Here’s my hardware hack idea for Nokia’s N900 Push contest, the N900 Cyber Kanny:
In Finland, the homeland of Nokia, mobile phones are referred to as Kannys, which literally means “an extension of the hand”. I would like to make this extension of the hand very visceral by combining Nokia’s N900 with retro virtual-reality peripheral, the Nintendo Power Glove. The resulting hardware hack would enable hand gesture based interaction with the N900, controlled through the glove interface.
In order to answer a telephone call, the user makes the ‘telephone gesture’ and their hand becomes the handset, bringing a whole new meaning to “talk to the hand”!
Here are the slides from the Hacking Toys Into Tangible Interfaces workshop that was held at DKIT last week for the ISEA / International Symposium of Electronic Arts 2009 conference. Thanks to everyone that participated 🙂
Here are the slides for my paper ‘The Real Virtual Living’, presented at the Posthumanism strand of ISEA 2009 at the Waterfront Hall, Belfast.
I’m presenting a paper at the ISEA 2009 Conference (International Symposium on Electronic Arts) in Belfast this August. It’s under the ‘Posthumanism’ category and called ‘The Real Virtual Living’. Basically in it I’m examining what people thought the ‘cyberfuture’ would be, how it actually turned out and how that future vision has inspired creative work in different digital and electronic mediums, both in cyberspace and meatspace 🙂
Also as part of ISEA 2009 I’m running a workshop on ‘Hacking Toys Into Tangible Interfaces‘ at Dundalk IT. We’ll be building unique game control gizmos by adding usb connections to cheap electronic toys. The workshop is an introduction to physical computing, covering some basic interaction design theory along with practical hardware hacking techniques. There’s more on the workshop and everything else that’s happening as part of the conference at isea2009.org.
At the moment I’m reading ‘Racing The Beam‘, an in-depth study of Atari’s VCS console from 1977 (renamed the 2600 in 1982). The book traces the systems history and talks about how it’s game designers creatively worked around the machines limitations. One major constraint been how it was designed to show just 2 sprites (objects, aliens or whatever) onscreen at once.
In the name of research I’ve scored a cheap woodgrain 2600 from ebay and will conduct some serious playtesting of the games mentioned in Racing The Beam, starting off with Combat, Pac-Man and Space Invaders. Then it’s onto Empire Strikes Back. Even E.T. will be tested. It’s gonna be a tough job 🙂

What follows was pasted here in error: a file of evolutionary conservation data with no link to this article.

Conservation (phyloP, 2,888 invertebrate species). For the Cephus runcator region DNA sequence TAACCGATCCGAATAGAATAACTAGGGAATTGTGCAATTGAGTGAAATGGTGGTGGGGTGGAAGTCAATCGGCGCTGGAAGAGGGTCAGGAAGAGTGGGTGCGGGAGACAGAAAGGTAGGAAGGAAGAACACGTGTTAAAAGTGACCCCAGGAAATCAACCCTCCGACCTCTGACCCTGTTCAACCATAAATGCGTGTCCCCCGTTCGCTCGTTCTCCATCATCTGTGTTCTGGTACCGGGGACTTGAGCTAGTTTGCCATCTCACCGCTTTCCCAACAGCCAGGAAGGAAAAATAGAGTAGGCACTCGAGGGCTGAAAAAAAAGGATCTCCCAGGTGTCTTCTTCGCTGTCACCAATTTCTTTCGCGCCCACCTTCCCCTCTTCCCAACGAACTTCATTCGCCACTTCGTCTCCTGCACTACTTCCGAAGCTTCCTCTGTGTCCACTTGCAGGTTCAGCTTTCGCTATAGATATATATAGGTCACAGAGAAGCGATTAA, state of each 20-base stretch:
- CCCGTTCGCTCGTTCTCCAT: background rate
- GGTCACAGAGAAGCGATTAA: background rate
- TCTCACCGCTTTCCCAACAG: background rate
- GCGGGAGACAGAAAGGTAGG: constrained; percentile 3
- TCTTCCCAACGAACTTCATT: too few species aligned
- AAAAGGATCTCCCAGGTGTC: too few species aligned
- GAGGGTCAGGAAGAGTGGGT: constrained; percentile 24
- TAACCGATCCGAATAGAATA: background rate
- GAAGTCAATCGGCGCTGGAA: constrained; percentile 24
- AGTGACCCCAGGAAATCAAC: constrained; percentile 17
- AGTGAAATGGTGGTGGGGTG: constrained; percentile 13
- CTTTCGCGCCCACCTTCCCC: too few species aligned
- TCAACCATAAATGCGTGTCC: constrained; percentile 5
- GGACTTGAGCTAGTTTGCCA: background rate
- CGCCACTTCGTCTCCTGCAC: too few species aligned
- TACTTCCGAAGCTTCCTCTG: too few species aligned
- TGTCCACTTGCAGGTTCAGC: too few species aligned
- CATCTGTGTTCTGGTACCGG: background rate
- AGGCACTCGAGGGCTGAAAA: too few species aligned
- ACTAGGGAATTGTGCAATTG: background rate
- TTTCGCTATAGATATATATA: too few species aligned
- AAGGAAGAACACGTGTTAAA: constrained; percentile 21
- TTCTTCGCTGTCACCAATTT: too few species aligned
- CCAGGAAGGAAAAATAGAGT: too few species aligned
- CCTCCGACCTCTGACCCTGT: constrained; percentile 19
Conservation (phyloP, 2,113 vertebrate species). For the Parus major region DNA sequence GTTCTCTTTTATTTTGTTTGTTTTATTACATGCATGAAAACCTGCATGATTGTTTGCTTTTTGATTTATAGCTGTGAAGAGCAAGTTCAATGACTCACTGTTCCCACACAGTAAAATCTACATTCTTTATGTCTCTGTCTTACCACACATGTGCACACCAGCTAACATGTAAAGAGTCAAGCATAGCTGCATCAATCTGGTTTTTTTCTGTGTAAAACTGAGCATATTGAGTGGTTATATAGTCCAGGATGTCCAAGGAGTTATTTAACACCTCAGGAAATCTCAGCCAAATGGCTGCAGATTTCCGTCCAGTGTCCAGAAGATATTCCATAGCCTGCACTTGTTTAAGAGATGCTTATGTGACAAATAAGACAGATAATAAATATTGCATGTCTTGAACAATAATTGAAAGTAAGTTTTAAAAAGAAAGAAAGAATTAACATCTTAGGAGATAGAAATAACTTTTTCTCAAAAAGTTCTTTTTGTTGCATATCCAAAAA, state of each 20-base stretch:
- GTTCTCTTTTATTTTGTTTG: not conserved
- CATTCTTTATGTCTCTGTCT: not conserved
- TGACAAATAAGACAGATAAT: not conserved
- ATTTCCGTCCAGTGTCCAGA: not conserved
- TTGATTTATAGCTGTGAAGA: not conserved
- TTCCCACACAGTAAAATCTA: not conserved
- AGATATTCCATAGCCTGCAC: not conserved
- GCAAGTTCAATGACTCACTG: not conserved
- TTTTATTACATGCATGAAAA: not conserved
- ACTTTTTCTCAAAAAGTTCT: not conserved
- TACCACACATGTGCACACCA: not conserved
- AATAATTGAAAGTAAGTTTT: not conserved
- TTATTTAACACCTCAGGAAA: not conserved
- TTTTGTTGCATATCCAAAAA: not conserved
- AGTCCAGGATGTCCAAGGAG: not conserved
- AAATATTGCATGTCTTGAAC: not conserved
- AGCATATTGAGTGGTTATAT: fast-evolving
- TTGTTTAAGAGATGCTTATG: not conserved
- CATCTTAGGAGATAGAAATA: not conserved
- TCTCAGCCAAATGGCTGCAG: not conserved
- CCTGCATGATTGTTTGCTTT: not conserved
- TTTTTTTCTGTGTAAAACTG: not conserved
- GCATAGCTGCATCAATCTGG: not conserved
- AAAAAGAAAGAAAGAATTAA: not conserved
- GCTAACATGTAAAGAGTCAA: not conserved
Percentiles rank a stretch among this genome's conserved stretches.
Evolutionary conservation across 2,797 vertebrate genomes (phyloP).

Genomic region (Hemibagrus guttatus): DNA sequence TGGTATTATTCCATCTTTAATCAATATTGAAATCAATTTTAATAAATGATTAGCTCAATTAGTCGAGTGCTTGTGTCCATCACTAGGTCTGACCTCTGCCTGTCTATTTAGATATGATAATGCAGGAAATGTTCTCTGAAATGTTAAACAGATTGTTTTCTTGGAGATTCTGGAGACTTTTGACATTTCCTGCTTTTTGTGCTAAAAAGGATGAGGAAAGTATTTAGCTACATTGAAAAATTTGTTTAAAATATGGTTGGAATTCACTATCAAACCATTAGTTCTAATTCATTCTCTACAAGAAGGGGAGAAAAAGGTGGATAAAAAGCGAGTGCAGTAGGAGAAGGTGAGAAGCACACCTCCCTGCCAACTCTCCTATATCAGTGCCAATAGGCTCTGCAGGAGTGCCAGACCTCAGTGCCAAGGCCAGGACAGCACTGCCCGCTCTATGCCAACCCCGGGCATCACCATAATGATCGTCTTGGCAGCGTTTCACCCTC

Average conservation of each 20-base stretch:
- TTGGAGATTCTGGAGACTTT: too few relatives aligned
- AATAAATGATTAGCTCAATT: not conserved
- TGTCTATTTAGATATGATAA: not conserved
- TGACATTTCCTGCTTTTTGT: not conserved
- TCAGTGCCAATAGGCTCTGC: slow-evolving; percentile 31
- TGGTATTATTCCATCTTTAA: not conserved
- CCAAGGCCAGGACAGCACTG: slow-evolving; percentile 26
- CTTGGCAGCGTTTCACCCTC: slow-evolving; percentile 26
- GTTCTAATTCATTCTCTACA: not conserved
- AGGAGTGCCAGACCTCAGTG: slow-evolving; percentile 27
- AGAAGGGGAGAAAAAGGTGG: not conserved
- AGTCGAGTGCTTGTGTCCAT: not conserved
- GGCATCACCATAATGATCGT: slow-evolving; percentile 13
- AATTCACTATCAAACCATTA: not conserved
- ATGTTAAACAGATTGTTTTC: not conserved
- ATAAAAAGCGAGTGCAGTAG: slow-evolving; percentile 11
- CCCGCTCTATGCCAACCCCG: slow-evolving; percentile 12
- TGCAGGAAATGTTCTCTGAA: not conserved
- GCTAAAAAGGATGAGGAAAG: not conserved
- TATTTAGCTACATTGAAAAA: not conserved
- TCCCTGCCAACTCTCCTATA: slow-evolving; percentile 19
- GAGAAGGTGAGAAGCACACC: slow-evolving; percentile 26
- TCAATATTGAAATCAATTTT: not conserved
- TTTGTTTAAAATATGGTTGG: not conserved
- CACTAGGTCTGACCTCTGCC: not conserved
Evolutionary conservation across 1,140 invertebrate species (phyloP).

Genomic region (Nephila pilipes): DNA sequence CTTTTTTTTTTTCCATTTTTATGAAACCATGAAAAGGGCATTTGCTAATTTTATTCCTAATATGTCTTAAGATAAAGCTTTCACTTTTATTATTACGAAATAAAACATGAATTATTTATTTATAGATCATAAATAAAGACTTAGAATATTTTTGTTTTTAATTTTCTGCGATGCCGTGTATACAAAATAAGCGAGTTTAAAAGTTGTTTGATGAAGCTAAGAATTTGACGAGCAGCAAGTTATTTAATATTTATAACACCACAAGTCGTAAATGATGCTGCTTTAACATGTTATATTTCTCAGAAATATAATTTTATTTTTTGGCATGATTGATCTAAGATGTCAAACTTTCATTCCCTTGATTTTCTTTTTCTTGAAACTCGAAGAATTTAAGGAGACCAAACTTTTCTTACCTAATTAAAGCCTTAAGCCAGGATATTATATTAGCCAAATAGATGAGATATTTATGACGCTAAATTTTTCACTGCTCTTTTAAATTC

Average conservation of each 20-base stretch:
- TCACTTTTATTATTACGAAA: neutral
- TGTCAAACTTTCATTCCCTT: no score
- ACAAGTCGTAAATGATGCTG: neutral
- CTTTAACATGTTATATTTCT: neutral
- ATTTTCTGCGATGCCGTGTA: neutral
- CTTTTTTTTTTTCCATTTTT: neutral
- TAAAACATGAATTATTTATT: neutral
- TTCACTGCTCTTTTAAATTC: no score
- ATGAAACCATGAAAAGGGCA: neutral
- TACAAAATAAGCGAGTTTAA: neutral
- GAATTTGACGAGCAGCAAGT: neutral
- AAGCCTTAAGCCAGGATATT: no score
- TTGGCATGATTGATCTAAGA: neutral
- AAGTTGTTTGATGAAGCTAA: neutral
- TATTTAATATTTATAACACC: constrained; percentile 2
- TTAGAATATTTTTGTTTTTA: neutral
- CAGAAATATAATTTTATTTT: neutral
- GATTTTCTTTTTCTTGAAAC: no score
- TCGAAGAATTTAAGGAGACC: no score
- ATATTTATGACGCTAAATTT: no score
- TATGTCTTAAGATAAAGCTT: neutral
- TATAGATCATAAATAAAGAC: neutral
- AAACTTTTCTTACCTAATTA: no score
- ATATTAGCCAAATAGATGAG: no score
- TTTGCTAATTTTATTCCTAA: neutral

Anyhows, there are still applications been made for the 2600, albeit in a homebrew capacity. For instance, Atari 2600 OS, a point and click GUI with Pong embedded is a marvel of minimalism. While the 2600 Full Midi interface allows direct control of the VCS audio for making music, if you’re into the gritty low-bit sound!
The Random Album Cover Game has been around the last year, but I had a go at it a couple of days ago.
Not sure what genre it’d fit into exactly… possibly folk meets downtempo meets dnb…
Found these great flash cartoons on youtube, by animator Hiroshi Namiki. All feature this ape with a snot bubble hanging out of his nose, who mostly spends his time harassing a bulldog, which has similar nose hygiene issues. The use of sound adds to the surreal humor, particularly the canned laughter and applause. The same animator also has a series of short sixteen second pieces about a mischievous piece of sushi called Okapa-makiko. Anyhows, it’s exercise time with WarangUtan and company…
The blogosphere probably doesn’t need another post about Twitter but I’ll write one anyways. I’ve been using this a lot over the last couple of months (partly why this blog hasn’t been updated), so if you want take a look at twitter.com/kierannolan.
Also this site can now be reached at kierannolan.com <-trying for a more business card type url 🙂
I was over in London recently to check out a couple of talks that were taking place as part of Onedotzero’s Adventures in Motion festival. First up was a presentation about digital means of creating music, controlling music and creating musical controllers by Tinker.it. Afterwards a number of music related Arduino and Processing projects were shown, including a granular synth and the Brokenspiel, which plays a sequence of notes generated from a barcode or magnetic card’s unique id number.
Then later on that evening was This Happened #6, where the audience learned all about the creative processes behind four unique tech art projects. These were Touched Echo by Markus Kison, Audience by rAndom International and Chris O’Shea, Troika‘s ‘Cloud‘ and the responsive installation at Covent Garden by United Visual Artists. One thing that was striking about all these was the ammount of time put into planning and pre-visualisation, leaving little or no room for error when the final product was delivered. Also they were made in very tight timeframes, Cloud for instance was nine months from initial idea to the final installation.
In the lobby of the BFI there was a project I really liked called Doodle Earth, which basically encourages people to draw. An animated map dotted with buildings and moving vehicles is projected onto a blank wall and people are encouraged to fill in the blanks with coloured markers. I drew this dragon head thing burning the building in the projection (someone added the ‘Cheese’ speech bubble and ‘JAFC rules…’ messages later on). All the art meets technology stuff is great but this really suceeds at creating a fun, collaborative user experience in a fairly lo-tech way. It’s good to draw!
Yesterday I headed to the Digital Hub in Dublin to listen to some talks about making music and to watch a film screening, all these were happening as part of the Dublin Electronic Arts Festival. Continue Reading →